On this day in 1170 in Canterbury Cathedral, Archbishop Thomas Becket is on his way to the main hall for vespers; he never makes it.
The events leading to Thomas Becket's unsuccessful journey start with King Henry II having uttered words that were interpreted by his men as wishing Becket killed. King Henry II is said to have said "What miserable drones and traitors have I nourished and brought up in my household, who let their lord be treated with such shameful contempt by a low-born cleric?" Whatever the exact words were, they were brought about by a succession of events that strained the relationship between the two men.
Following the kings words, four knights, Reginald fitzUrse, Hugh de Morville, William de Tracy, and Richard le Breton, set out to confront the Archbishop of Canterbury. At first the knights tell Becket that he has to go to Winchester to give explain his actions, but Becket refused. At this the knights go back outside the cathedral and collect their weapons. They catch up with Becket in a spot of the cathedral near a door to the monastic cloister, the stairs into the crypt, and the stairs leading up into the quire of the cathedral.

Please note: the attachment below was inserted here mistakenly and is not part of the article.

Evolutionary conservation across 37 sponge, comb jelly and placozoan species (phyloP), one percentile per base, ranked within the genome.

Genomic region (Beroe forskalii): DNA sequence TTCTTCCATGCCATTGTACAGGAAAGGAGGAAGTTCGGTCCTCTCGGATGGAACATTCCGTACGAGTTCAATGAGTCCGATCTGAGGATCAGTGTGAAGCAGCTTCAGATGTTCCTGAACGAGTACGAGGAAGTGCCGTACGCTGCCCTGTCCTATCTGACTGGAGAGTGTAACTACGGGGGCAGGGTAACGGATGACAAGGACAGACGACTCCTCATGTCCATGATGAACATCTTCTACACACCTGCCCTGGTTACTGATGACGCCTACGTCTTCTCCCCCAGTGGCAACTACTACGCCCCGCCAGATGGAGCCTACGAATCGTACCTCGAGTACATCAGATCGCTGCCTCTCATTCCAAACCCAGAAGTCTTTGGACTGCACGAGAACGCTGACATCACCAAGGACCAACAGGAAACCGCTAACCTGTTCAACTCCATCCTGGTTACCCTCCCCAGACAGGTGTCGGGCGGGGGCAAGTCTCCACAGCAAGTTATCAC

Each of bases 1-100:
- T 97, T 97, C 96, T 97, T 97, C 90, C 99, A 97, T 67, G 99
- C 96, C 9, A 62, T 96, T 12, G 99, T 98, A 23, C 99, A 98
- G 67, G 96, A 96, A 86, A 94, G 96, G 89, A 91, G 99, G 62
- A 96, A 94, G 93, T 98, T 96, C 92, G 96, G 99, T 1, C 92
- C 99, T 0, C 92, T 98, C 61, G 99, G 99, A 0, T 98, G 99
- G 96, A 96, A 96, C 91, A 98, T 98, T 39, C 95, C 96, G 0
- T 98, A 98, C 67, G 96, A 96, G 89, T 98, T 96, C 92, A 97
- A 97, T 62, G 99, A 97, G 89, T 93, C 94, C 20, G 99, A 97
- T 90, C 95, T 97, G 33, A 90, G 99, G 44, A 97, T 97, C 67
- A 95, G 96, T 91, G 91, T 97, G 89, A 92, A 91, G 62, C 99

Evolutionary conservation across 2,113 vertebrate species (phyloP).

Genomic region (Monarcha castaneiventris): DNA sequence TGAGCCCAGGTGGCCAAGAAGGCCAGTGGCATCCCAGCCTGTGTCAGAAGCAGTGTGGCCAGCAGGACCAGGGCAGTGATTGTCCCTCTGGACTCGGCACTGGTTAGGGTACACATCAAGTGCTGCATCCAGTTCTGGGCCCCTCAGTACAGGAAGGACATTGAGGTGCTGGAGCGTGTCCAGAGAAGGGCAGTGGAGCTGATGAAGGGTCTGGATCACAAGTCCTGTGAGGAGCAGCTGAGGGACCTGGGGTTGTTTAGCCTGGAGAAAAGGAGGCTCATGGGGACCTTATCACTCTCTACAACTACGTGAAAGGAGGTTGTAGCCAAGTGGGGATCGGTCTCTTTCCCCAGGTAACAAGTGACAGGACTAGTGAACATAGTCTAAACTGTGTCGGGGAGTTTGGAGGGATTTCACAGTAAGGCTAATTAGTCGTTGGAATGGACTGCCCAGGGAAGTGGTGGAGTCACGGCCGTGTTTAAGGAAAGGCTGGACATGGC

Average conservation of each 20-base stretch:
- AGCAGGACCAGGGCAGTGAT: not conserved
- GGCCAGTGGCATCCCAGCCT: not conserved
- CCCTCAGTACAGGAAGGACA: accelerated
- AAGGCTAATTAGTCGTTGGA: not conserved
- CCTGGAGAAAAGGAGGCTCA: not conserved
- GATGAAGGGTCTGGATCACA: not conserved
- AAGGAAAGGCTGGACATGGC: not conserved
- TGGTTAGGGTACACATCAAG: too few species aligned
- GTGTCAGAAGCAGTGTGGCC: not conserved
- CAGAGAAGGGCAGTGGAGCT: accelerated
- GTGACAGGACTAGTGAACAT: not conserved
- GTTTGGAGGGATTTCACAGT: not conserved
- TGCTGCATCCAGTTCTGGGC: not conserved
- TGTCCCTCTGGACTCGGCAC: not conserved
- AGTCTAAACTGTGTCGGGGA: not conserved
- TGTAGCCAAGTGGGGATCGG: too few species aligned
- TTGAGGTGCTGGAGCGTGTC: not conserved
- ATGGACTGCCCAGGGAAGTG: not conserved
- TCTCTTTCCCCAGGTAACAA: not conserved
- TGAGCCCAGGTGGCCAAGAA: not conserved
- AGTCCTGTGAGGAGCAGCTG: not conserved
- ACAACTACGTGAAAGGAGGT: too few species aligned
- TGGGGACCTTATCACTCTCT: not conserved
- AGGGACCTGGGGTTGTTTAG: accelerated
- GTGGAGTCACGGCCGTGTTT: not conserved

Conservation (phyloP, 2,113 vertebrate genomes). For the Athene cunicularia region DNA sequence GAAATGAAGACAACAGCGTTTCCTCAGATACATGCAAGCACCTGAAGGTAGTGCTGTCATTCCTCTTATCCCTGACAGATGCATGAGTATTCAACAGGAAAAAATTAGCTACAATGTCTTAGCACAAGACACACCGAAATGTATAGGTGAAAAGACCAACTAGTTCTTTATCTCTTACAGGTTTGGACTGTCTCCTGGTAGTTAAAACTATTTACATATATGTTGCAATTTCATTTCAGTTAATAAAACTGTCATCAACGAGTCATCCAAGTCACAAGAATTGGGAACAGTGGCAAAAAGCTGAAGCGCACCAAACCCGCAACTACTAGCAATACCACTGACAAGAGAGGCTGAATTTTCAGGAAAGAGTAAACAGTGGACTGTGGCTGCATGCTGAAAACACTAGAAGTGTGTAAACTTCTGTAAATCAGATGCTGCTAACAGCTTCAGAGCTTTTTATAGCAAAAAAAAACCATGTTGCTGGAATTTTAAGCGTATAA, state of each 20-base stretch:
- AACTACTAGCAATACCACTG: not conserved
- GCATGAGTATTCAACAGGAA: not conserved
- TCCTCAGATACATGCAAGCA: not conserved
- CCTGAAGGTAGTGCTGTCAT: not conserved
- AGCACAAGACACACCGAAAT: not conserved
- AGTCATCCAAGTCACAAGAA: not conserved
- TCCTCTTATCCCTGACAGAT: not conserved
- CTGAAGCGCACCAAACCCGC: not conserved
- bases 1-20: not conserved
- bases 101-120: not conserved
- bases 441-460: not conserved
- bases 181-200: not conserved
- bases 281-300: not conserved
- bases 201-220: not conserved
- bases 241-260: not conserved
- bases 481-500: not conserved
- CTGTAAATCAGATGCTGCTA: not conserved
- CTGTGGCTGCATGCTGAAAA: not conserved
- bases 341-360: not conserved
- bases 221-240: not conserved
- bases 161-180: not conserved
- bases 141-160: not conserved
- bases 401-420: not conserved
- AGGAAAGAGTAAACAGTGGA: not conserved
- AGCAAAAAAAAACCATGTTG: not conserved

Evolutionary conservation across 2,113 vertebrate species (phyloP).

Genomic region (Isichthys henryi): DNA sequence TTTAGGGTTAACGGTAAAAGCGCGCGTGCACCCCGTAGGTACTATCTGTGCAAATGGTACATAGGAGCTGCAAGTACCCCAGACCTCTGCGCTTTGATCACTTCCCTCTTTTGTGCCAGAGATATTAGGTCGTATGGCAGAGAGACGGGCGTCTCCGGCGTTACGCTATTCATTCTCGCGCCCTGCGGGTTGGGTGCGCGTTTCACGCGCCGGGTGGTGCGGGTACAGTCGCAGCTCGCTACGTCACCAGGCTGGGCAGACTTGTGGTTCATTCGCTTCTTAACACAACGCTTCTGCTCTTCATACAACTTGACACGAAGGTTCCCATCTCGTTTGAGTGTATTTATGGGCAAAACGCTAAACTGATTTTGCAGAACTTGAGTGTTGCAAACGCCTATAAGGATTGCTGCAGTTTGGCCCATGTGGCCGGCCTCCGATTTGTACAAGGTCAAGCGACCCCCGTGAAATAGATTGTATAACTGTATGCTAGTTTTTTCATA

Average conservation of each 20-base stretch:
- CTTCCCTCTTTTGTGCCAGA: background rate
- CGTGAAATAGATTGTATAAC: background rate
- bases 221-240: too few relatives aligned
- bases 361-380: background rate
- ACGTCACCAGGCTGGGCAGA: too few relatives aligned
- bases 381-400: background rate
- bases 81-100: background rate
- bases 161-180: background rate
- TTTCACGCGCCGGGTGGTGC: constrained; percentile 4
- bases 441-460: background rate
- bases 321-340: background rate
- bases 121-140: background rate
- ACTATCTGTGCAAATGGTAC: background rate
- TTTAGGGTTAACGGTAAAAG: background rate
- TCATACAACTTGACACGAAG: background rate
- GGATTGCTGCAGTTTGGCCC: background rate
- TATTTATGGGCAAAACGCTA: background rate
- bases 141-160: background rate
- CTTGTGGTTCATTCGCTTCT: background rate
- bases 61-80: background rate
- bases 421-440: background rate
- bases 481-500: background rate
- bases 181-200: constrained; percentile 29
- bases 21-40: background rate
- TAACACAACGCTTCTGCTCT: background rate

The knights rein down a number of blows which leads to Thomas Becket’s martyrdom.
This scene was built by James Pegrum as part of a series of models on British history. Follow us on Facebook and Twitter to see them first.
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